Those with ADD/ADHD struggle to apply themselves in a creative way to a balanced range of activities, and often loose interest, motivation, and attention, and become bored and easily distracted when involved in activities beyond very limited areas they are passionate about. Many  describe themselves as prone to 'daydreaming', many feel agitated, restless, unable to switch off the mind and overwealmed by too many thoughts. Some find themselves overactive and always busy, and overtalative. Uninspiring teachers often observe the teenager with ADD/ADHD would do better academically "if only they applied themselves" in uninspiring school subjects, while inspiring teachers in a subject of passion report "excellent work". 

    Those with ADD/ADHD are prone to low self esteem, loss of faith in others, may lapse into alcohol and drugs in an effort to soothe their agitated states of mind, may become seriously depressed, and often experience relationship difficulties. They may also be high achievers in an area of passion, such as sport or career, and become excessively devoted to such activity, to the neglect of a balanced life. 

    The cause of ADD/ADHD is not known, however the condition often runs in families, so is though to often have a genetic basis. 

    A mental health expert, usually a Psychiatrist or Clinical Psychologist trained in the assessment and diagnosis is required for a definite diagnosis, or to definitely exclude the diagnosis. 

    Treatment is very likely to be very helpful, and a combination of medicine and therapy is usually recommended. 

  • 1

    Thanks

    I am a Consultant Psychiatrist and Psychoanalytic Psychotherapist who specialises in Adult ADHD, Jungian Psychotherapy, and the Psychological Medicine aspects of Chronic Pain conditions. View Profile

    Attention Deficit Disorder and Attention Deficit Hyperactivity Disorders are common (1 in 15 in our community), seriously disabling, and eminently treatable mental disorders. Usually evident in childhood, but often overlooked, if untreated most with ADD and ADHD will struggle lifelong with the condition.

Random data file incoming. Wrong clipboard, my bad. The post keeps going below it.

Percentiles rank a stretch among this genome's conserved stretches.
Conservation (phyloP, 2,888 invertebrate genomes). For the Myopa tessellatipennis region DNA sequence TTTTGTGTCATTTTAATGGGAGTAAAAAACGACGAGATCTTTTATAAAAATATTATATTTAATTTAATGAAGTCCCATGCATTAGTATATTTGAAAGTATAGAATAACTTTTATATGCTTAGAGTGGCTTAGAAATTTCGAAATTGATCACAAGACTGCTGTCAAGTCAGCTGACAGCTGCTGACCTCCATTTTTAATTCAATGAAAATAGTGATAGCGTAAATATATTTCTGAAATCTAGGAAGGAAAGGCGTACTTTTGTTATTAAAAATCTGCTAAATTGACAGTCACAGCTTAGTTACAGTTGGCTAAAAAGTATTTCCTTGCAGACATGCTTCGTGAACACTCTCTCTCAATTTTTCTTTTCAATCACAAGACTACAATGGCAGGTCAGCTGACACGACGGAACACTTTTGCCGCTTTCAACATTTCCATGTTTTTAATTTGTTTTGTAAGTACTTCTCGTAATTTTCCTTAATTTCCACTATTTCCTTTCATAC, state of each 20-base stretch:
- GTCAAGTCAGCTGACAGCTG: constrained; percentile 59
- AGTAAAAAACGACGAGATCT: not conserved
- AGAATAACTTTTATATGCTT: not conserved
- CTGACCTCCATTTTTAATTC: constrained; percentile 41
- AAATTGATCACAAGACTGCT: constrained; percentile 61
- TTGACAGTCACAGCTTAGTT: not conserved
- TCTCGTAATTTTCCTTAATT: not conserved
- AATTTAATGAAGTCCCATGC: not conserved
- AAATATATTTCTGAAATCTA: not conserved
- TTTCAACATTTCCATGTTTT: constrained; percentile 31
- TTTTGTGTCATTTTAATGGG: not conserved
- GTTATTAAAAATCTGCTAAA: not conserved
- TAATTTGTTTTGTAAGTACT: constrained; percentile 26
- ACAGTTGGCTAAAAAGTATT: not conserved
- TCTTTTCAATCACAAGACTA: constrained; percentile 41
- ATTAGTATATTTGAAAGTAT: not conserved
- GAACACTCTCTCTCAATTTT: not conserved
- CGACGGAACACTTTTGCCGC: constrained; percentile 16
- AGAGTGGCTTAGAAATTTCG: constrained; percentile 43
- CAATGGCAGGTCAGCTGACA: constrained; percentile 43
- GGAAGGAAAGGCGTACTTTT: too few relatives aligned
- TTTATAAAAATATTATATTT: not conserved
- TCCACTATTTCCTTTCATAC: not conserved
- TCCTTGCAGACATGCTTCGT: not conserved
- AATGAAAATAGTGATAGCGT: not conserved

Those with ADD/ADHD struggle to apply themselves in a creative way to a balanced range of activities, and often loose interest, motivation, and attention, and become bored and easily distracted when involved in activities beyond very limited areas they are passionate about. Many  describe themselves as prone to 'daydreaming', many feel agitated, restless, unable to switch off the mind and overwealmed by too many thoughts. Some find themselves overactive and always busy, and overtalkative. Uninspiring teachers of uninspiring subjects often observe the teenager with ADD/ADHD would do better academically "if only they applied themselves", while inspiring teachers in a subject the student is passionate about report teenagers producing "excellent work". 

    Those with ADD/ADHD are prone to low self esteem, loss of faith in others, may lapse into alcohol and drugs in an effort to soothe their agitated states of mind, may become seriously depressed, and often experience relationship difficulties. They may also be high achievers in an area of passion, such as sport or career, and become excessively devoted to such activity, to the neglect of a creatively balanced life. 

    The cause of ADD/ADHD is not known, however the condition often runs in families, so is thought to often have a genetic basis. 

    A mental health expert, usually a Psychiatrist or Clinical Psychologist trained in the assessment and diagnosis of ADD/ADHD is required for a definite diagnosis, or to definitely exclude the diagnosis. 

    Lifelong treatment is very likely to be very helpful, and a combination of medicine and therapy is usually recommended.